Davidson was only a one-year starter for the Princeton Tigers, but his blistering start to the season put him squarely on NFL radars, and he’s been good enough to get invited to the NFL Combine. His lack of experience shows up in a pretty bad way with his decision-making, mechanics, and pocket presence.
However, Davidson possesses a pretty great arm that the NFL loves. He’s a complete project, but he has the requisite upside teams love to take in the late-rounds of the NFL Draft.
Anthony Gordon, Washington State
Gordon is one of “my guys” on this list of Day 3 quarterback targets and is one I’d take earlier in the draft. Despite only starting for one season, Gordon had an impressive feel and command for the Wazzu offense. He has a great understanding of leverage and the ability to place precise tight-window throws and throw guys open.
Gordon is a daring, true gunslinger that’s so much fun to watch. There’s a misnomer about the Air Raid that still rings true today, which will ultimately cause question marks to rise about his translation to the game. Still, I’m a firm believer in Gordon’s talent, and he can be an NFL starter over time.
Brian Lewerke, Michigan State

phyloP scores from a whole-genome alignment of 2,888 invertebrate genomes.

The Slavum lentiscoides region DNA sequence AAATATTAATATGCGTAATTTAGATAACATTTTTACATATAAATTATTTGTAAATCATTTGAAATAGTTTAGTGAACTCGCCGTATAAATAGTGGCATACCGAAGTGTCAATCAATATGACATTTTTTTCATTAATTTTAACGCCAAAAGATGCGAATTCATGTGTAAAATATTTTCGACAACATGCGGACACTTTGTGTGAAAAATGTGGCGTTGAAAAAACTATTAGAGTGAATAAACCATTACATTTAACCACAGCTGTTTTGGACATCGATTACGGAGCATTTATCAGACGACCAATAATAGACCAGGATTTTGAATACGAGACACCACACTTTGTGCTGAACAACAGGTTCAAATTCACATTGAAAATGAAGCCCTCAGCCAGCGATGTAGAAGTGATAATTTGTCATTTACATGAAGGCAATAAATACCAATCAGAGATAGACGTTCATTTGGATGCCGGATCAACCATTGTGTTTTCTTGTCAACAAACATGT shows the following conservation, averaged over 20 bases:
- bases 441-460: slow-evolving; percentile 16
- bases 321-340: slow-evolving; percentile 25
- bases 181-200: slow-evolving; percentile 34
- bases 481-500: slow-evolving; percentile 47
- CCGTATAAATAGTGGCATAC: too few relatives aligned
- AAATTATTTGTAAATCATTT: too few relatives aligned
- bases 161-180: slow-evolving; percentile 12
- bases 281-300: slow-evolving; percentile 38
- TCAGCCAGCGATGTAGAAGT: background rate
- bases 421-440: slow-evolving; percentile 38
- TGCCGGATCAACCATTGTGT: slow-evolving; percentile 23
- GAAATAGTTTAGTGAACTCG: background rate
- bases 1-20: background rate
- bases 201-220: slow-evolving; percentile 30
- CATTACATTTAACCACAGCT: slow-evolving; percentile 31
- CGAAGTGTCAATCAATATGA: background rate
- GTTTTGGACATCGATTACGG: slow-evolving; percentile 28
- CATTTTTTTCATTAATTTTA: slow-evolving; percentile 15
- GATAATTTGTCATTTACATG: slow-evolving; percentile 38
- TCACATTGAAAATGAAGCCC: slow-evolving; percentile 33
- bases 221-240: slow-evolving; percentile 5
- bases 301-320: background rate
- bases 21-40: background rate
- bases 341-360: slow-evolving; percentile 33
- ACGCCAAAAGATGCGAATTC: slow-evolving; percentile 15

Do you know those guys that seemingly peak in high school and then ride that success all the way to the top? That was basically Brian Lewerke, who had an exciting redshirt sophomore season, then regressed well-behind what he was, and ultimately landed a spot at the NFL Combine.
Lewerke is a good athlete who flashes competent play a few times a game, but then the rest of his tape is littered with headache-inducing plays. I don’t believe there’s a draftable QB in Lewerke to salvage, but the NFL likes to gamble with quarterbacks.
Jake Luton, Oregon State
Luton is an interesting prospect. Ask most people, and they’ll likely respond with “who?” Ask Pac-12 fans, and they might mention how he completely roasted their secondary all game. He and Isaiah Hodgins formed one of the best QB-WR duos in college football last season. Luton has a good enough arm to meet several thresholds, possesses a good frame with good pocket presence.
He’s an efficient gunslinger, as he only threw three picks this season, but isn’t afraid to attack the defense when he senses an opportunity. He isn’t incredibly high-upside like a few others on this list, but Luton has enough to stick on as a good backup/spot-starter in the NFL with further refinement of his mental acuity and footwork.
Cole McDonald, Hawaii
Much like Gordon, Cole McDonald is one of my guys here on this Day 3 quarterback targets list. He’s a player I’ve been a fan of for a long time, and his tape showcased a lot of NFL-caliber traits. I firmly believe McDonald is an NFL-worthy quarterback whose traits will translate well to the NFL level. His arm talent is second-to-none in this draft class.